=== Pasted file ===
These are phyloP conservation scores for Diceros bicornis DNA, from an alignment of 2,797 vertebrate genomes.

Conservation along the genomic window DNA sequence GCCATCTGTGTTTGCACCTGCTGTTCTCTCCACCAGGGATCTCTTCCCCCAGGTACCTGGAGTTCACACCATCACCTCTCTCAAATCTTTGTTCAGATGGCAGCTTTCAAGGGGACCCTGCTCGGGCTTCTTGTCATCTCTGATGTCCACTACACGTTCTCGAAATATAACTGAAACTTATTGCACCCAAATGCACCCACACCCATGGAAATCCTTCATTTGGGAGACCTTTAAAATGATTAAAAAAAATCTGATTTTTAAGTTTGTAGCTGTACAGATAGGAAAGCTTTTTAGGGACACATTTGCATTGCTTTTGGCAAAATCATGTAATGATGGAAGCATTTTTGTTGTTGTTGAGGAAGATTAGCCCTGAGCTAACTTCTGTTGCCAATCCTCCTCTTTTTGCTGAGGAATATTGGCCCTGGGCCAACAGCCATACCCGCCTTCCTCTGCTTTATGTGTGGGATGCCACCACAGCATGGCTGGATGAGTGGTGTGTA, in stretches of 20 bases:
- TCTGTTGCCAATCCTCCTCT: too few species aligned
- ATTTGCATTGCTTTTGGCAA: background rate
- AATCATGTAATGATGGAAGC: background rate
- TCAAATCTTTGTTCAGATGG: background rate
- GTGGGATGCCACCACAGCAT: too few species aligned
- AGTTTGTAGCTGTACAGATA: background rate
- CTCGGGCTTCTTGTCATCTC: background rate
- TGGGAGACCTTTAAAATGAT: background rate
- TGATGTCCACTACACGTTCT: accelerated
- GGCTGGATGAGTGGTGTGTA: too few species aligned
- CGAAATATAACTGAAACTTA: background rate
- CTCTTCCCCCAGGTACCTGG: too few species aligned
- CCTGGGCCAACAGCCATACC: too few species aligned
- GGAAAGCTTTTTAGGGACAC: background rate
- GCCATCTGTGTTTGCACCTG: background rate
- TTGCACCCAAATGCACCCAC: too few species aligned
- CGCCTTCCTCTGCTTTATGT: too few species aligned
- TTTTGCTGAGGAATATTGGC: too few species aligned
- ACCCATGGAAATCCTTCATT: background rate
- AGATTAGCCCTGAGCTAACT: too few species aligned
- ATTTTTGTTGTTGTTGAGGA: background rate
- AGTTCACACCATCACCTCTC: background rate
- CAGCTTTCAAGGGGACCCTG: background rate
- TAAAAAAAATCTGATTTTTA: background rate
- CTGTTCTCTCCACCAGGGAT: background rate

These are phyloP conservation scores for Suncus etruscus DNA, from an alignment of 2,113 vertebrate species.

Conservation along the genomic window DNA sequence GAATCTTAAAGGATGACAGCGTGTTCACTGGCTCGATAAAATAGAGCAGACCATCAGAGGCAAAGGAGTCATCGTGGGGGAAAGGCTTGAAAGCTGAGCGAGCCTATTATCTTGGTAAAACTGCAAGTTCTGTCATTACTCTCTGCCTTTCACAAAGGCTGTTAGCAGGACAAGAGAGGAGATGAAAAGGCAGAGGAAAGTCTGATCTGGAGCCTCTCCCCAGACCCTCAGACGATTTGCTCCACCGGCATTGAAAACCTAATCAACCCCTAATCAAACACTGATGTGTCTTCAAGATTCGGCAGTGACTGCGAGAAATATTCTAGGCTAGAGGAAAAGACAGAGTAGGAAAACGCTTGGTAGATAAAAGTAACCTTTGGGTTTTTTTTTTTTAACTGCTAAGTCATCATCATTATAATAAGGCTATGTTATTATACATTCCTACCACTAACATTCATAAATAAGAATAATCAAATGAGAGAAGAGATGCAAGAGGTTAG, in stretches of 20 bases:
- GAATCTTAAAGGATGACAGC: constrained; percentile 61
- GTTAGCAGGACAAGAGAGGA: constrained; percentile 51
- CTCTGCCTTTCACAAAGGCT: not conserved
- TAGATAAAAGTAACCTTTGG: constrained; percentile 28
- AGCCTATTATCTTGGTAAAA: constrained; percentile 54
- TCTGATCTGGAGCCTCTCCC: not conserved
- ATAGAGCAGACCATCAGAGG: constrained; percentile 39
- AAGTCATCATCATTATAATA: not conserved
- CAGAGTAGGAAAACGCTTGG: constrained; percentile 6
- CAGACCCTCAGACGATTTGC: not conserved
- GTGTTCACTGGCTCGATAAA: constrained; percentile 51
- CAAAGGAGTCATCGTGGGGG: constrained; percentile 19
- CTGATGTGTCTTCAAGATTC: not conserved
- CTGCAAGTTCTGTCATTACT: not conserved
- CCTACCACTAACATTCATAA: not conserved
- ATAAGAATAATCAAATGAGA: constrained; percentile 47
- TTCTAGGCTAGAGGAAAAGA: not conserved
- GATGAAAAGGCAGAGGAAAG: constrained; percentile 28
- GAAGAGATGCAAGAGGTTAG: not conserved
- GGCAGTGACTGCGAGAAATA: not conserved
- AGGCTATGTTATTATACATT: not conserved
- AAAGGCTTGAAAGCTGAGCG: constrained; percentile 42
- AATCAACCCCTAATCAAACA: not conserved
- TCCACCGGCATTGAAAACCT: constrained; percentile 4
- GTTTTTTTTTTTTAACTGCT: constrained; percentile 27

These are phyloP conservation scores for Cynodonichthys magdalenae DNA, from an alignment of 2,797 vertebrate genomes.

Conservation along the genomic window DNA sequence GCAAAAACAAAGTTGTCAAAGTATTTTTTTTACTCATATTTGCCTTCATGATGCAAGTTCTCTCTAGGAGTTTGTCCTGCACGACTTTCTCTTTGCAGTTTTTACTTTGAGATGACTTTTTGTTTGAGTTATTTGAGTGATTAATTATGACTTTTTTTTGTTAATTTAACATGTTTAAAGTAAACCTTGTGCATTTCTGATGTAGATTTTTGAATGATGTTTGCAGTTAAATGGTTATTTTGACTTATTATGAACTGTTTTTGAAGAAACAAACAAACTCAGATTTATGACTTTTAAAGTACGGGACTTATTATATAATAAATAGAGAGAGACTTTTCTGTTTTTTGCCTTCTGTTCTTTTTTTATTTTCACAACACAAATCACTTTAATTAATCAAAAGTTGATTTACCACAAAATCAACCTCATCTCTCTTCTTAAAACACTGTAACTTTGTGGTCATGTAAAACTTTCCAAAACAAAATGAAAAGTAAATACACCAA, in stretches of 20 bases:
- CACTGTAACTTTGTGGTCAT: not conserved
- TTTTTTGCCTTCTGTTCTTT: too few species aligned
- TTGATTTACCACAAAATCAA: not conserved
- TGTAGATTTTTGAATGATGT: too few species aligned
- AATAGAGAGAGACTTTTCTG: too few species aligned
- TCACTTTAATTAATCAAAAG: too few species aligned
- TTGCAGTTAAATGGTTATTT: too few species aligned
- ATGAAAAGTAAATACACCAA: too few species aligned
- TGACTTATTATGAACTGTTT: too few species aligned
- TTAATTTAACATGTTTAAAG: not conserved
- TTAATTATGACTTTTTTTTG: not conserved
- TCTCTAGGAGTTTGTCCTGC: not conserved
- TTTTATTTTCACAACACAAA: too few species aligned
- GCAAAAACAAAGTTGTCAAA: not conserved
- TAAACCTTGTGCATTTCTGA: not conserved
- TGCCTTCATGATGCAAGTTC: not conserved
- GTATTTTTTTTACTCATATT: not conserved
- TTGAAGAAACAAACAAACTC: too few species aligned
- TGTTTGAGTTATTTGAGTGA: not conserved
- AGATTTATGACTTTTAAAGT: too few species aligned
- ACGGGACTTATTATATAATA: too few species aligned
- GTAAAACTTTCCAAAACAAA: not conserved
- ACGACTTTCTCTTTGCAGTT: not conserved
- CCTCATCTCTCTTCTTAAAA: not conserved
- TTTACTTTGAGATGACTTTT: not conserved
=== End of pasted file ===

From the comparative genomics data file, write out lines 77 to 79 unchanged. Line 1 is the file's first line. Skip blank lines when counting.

- ACGGGACTTATTATATAATA: too few species aligned
- GTAAAACTTTCCAAAACAAA: not conserved
- ACGACTTTCTCTTTGCAGTT: not conserved